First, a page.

The Government’s decision to increase some court fees by as much as 600% – raising up to £120 million for the Exchequer’s coffers – is tantamount to “selling justice”, warns leading south east law firm Furley Page.
Court fees went up in March despite opposition from groups representing small businesses and law firms who are worried that the fee hikes will discourage legitimate claims for personal injury, debt collection and many contract disputes.
The Ministry of Justice, which has been under pressure to cut costs by trimming legal aid and improving efficiency, insist that litigants should make a bigger contribution towards the running costs of the court system. Some 90% of claims, which are below the value of £10,000, would be unaffected by the fee increases, it claims.
But Furley Page Partner and personal injury specialist Neille Ryan is warning that the huge fee rises will undermine the legal system and block access to justice, and are tantamount to “selling justice” only to those who can afford it.
Neille explained that the court fees affect debts owed to small businesses as well as personal injury and clinical negligence claims. He said that higher court fees would:
Neille says: “With uncharacteristic haste and with depressing disregard for the impact of their actions, the Government has rushed through dramatic increases in court fees for claims to recover money, for example for personal injury, debt collection and contract disputes.
“Fees for claims below £10,000 are unaffected but where the sum claimed is £10,000 or more, the increases are dramatic, with some in excess of 600%. These fee hikes will discourage legitimate claims and deny justice to many in society.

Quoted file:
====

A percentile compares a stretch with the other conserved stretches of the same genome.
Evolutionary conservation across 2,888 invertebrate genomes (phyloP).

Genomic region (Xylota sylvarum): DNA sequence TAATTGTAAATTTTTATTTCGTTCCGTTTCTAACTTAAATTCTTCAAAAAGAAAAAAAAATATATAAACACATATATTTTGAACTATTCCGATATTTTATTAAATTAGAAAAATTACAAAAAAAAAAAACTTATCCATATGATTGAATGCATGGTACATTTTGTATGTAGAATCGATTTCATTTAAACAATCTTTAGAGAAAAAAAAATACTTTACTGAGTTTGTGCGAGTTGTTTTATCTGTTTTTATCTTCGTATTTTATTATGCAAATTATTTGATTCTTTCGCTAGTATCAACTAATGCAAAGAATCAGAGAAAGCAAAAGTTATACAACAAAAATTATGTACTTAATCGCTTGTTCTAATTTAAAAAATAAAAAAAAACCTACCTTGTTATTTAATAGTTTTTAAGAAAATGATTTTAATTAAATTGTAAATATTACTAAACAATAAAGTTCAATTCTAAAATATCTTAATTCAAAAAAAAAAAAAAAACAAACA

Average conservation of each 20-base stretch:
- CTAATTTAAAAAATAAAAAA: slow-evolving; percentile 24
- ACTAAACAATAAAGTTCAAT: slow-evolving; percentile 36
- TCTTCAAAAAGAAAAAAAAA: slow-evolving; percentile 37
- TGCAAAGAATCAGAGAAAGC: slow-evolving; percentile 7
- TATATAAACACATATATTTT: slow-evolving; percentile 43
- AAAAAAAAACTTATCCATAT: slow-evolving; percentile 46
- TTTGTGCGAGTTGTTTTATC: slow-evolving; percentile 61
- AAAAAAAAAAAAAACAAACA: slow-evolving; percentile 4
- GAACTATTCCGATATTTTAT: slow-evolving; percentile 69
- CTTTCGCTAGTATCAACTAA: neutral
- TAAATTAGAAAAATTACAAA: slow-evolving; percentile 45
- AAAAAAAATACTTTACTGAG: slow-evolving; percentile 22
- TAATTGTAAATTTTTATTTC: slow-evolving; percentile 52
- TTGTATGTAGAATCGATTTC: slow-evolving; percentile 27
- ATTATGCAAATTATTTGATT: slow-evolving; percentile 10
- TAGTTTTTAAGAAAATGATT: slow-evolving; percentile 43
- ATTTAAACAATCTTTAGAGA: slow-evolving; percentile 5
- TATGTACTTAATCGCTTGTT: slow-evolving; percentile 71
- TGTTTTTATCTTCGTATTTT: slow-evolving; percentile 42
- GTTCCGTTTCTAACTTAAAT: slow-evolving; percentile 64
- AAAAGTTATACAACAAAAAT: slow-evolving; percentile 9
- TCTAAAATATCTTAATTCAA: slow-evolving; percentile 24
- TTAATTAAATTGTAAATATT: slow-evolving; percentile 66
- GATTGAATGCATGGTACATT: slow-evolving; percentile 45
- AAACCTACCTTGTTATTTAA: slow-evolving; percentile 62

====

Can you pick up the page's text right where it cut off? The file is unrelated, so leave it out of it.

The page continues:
“The Government wants things both ways – they describe personal injury claims seeking between £10,000 and £25,000 as ‘low value’ and have introduced a system which assumes that such claims are straightforward, yet they have increased the court fee for an injury claim worth, say, £24,000 from £395 to £1,080.
“The Government say it wants to make around £120 million from these changes, but the court system should not be looking to make a profit. It is an integral part of a civilised society that there is a civil justice system open to all on an equal footing, not just those who can afford to pay.
“Our civil court system is supposed to be a social function of the state. What next, criminal injuries compensation for profit? A profit-making armed forces compensation scheme? This decision is wrong and I urge the Government to reconsider.”
Furley Page is one of the top law firms in Kent and the South East of England and is listed in The Lawyer Top 200. Its expertise and client service is also acknowledged by respected guides The Legal 500 and Chambers UK.
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